Vaccinations: A Public Concern, Not a Personal Choice
Measles was supposedly eliminated in the United States 15 years ago with the Measles-Mumps-Rubella (MMR) vaccine, but an outbreak of measles last month in Disneyland proves otherwise. The disease once killed 450 children each year and disabled even more, yet fortunately it has been under control for over decade. A growing anti-vaccine movement and lack of thorough understanding of measles has resulted in a recent comeback, and now the disease is spreading.
The anti-vaccine movement was driven by a 1998 study in a British medical journal that associated the MMR vaccine with autism. The study has since been meticulously discredited, and the researcher that published the study was stripped of his medical degree. But, for some conspiracy theorists, the fear remains. Some people are now also afraid of other vaccines as well.
As of March this year, 173 measles cases have been reported in the US, compared with 189 total cases last year. The Centers for Disease Control and Prevention is concerned with the outbreak and issued a health advisory on January 23, following the Disneyland incident in California. The organization noted of the 52 measles cases resulting from the outbreak, 28 had been in unvaccinated people. With more and more people avoiding immunization, consequences can affect the American community at large.
The number of cases might sound small, but they may be only the beginning of a threatening trend. Dr. Paul A. Offit, a Professor in the Division of Infectious Diseases and the Director of the Education Center at the Children’s Hospital of Philadelphia, explains that vaccinations are effective at wiping out contagious diseases only when nearly the whole community joins in, called a “herd immunity.” This is proven with diseases such as polio, smallpox and for the most part measles, which had been more rare up until now. With the majority of the population immune to the disease, the more vulnerable individuals in society are protected, such as those who cannot be vaccinated for medical reasons or very young children and infants. When some refuse vaccinations yet still hope to reap the benefits of society, immunity breaks down and everyone is more vulnerable. Policymakers need to address this issue by barring unvaccinated children from public schools and by tightening rules that allow parents to opt out of vaccinations.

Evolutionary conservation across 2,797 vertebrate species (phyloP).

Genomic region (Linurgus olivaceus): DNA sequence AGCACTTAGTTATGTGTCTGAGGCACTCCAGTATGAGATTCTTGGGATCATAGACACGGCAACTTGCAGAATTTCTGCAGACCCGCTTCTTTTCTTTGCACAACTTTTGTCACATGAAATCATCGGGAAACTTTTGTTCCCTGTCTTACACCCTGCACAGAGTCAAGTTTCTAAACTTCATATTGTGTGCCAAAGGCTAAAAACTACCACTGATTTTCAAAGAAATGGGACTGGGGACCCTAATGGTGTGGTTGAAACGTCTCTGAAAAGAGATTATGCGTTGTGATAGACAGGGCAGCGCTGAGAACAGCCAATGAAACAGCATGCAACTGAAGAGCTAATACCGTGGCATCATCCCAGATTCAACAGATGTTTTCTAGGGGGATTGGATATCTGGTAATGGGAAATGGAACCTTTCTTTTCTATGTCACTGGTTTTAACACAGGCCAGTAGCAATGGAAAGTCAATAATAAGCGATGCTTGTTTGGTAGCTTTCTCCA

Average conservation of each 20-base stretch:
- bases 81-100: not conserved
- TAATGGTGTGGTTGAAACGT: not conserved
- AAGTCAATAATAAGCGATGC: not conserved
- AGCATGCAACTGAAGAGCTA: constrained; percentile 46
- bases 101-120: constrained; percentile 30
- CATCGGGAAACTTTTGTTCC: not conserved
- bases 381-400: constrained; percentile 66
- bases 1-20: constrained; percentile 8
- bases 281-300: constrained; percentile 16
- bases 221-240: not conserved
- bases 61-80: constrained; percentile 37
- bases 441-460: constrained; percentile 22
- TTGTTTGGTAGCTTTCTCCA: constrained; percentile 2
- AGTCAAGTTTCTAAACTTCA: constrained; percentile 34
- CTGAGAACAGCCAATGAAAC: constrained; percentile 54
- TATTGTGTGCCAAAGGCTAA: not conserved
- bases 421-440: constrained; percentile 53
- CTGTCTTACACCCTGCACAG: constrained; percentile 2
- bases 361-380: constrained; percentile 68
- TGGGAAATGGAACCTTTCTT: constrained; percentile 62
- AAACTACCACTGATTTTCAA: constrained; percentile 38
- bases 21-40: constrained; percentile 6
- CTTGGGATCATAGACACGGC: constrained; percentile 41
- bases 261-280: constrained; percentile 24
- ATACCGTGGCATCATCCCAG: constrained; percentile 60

According to Dr. Offit the current immunization rates in the US are good - in the high 80 percent, low 90 percent range, but what is dangerous is that certain districts or communities are sadly under-vaccinated and consequently have been the hosts of recent outbreaks. The measles vaccine has proved itself to be very effective for an especially contagious virus, but when communities are avoiding vaccinations more often public health is, unfortunately, compromised.
What might happen if more Americans stopped getting vaccinated? When immunity among the nation starts to diminish and more and more people avoid vaccination, the disease will spread quickly. A 2008 measles outbreak in San Diego shows exactly how many can be put at risk by the egocentric decisions of a few. One 7-year-old whose parents left intentionally unvaccinated spread the disease to 11 other unvaccinated children. In less than a week, the infected individuals exposed more than 800 other people to the disease through school, swimming lessons, grocery shopping and on a flight to Hawaii. The disease has proven to be extremely contagious and clearly makes vaccinations a public concern.
Not surprisingly, the Disneyland outbreak occurred in California, which has some of the most liberal opt out policies in the nation. In California, exemptions are given not only for religious reasons, but even personal philosophical reasons. The Los Angeles Times reports more than 13,000 California kindergarten students actually have waivers due to their parents personal’ beliefs, which California allows parents to do. Ironically, on the other end, the strictest standards are in Mississippi; despite the state’s politically conservative reputation citizens cannot get either personal or even religious exemptions. Unfortunately, some politicians have also supported the anti-vax movement, including prominent Republicans such as Michele Bachmann, Sarah Palin, and Rand Paul. New Jersey governor and potential 2016 presidential candidate Chris Christie has also expressed some support for personal choice in the matter, though he admits to his children having been vaccinated. The attitudes of these states and politicians, which span both sides of the aisle, are putting our public health at risk.
Opt out policies have to be tightened to protect communities. Opposition is linked to only one small risk, which the CDC states involves mild fever and a rash that does not last long for healthy individuals. Those who refuse to take this risk not only inflict the consequences on themselves, they put the lives of anyone they come in contact with in danger.